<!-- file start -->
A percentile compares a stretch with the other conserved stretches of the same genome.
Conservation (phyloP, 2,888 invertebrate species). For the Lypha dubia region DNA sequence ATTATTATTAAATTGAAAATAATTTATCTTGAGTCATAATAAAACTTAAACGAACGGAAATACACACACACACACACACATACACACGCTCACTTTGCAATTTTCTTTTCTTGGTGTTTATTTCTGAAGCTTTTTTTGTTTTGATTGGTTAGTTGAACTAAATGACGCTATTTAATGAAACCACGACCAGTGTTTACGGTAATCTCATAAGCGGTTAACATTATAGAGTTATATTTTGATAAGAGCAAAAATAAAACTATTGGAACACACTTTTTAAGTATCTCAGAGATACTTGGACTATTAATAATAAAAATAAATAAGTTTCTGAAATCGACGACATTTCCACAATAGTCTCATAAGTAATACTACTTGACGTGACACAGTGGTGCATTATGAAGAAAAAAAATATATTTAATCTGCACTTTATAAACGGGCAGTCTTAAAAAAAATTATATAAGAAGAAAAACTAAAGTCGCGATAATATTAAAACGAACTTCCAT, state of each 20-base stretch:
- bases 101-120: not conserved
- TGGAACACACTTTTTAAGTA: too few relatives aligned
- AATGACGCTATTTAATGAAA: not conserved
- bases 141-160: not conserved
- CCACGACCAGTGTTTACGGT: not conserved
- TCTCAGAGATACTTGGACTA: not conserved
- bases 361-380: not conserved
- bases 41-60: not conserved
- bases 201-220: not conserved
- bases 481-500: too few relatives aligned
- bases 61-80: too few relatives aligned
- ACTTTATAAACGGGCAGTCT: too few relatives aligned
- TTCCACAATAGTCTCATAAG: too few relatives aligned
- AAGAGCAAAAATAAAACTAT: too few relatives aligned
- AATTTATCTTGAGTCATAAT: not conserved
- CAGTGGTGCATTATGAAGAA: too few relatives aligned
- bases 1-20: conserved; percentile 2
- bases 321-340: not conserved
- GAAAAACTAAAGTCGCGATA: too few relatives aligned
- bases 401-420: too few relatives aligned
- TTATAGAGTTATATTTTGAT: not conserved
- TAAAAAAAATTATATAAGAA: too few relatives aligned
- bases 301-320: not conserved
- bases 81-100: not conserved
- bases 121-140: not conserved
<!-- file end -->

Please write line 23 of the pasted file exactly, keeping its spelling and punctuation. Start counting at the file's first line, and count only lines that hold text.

- TTATAGAGTTATATTTTGAT: not conserved